March 14, 2009
In Hot Pursuit Of CO2
Climate Change: Washington is about to crack down on carbon dioxide emissions. It had better hurry because it won't have much time before the backlash strikes. The public is losing its faith in the global warming religion
The Environmental Protection Agency, under new management, wants to regulate emissions of CO2, as well as other greenhouse gases, as part of its campaign against global warming.
The next step is to establish a reporting system, which was proposed Tuesday, so the government can monitor private activity and eventually tax carbon emissions.
As many as 13,000 factories, power plants, refineries and other commercial enterprises that fuel the economy will be required to report to the government their levels of greenhouse gas emissions. From there, it's a small step to regulating hospitals, chain saws, fireplaces, lawn mowers, go-carts — you name it.
Carol Browner, head of the EPA under the Clinton administration and climate czar for the current White House, is certain that the EPA will make the "endangerment finding" that will help move the process along. The way she talks about it, it sounds like it is now a mere formality the EPA will declare CO2 to be a pollutant.
That's no surprise. The political left for years has been chasing down CO2, which isn't a pollutant even if the Supreme Court says it can be regulated as such under the Clean Air Act. It's a naturally occurring gas that's necessary for life to continue. And it makes up less than four hundred parts per million (0.038%) by volume of our atmosphere.
And humankind's contribution to that small portion is just over 3%, meaning that whatever we do, our impact on greenhouse gas concentrations is virtually negligible. By extension, our impact on global warming is just as negligible.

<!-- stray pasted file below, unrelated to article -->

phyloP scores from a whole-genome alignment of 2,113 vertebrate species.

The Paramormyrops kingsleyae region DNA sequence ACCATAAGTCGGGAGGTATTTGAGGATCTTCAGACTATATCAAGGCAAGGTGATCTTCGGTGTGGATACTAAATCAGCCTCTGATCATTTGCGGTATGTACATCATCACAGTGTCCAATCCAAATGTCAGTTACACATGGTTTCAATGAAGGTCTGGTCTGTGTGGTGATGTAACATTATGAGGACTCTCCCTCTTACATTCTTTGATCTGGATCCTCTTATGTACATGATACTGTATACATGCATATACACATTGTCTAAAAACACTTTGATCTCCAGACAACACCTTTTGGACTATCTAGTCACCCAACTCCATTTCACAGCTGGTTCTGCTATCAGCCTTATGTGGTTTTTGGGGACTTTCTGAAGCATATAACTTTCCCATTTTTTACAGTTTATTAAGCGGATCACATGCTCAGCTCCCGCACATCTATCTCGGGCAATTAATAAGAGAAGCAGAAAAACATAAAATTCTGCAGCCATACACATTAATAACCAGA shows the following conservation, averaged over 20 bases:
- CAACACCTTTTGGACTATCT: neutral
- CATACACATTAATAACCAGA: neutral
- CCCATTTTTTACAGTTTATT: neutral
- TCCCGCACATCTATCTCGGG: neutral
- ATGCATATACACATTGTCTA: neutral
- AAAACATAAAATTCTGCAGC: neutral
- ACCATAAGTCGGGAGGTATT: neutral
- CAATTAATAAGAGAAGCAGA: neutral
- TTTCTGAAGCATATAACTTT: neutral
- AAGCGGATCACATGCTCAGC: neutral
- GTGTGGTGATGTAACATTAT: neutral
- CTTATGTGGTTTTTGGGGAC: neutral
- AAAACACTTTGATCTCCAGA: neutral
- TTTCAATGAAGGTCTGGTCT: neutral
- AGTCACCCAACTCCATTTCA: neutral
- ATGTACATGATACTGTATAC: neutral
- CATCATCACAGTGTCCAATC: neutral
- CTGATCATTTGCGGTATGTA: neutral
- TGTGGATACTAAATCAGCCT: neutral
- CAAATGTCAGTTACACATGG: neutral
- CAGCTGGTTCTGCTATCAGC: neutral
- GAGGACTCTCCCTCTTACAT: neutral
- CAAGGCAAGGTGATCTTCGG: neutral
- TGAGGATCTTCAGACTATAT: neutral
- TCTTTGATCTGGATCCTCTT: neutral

Our argument wouldn't be complete without pointing out that among greenhouse gases, carbon dioxide is a weak player. It makes up less than 4% of total greenhouse gases in the atmosphere. Water vapor (clouds) is responsible for 95% of the greenhouse effect.
Yet the fight over global warming continues, and unprovable claims that there's a scientific consensus that humans cause the Earth to warm seem to be growing louder.
Is it because those who push this message of doom know their carefully constructed tale is collapsing?
The alarmists have to be aware that the American public is growing ever more skeptical about the global warming scare. (See chart.)
Even Democrats find the warnings have gone overboard. A Gallup poll taken this month found 22% of them say that the seriousness of global warming has been exaggerated, up from 18% last year, 16% in 2007 and 15% in 2006.
Republicans have, as could be expected, increasing doubts: 66% now think the dangers of global warming have been exaggerated compared to 59% last year and 57% in 2007.
The biggest increase in suspicious attitudes, though, is among independents. The share that believes global warming claims have been exaggerated has jumped by a third, from 33% in 2008 to 44% this year.
This trend, as well as data from many other polls, indicates the public won't easily go along with the carbon tax that some in Washington want to burden the country with.
Neither will they be happy with a cap-and-trade scheme, as the costs incurred by businesses that have to buy emissions credits will be passed on to them.
Despite a steady media barrage of experts claiming that humans are responsible for global warming, Americans are growing wary.
Since they aren't seeing the intense heat, destruction and displacement they've been told they would see, their unwillingness to pay massive amounts to guard against a phony threat should be no surprise. They don't want to buy a new sky if the one we've always had isn't falling.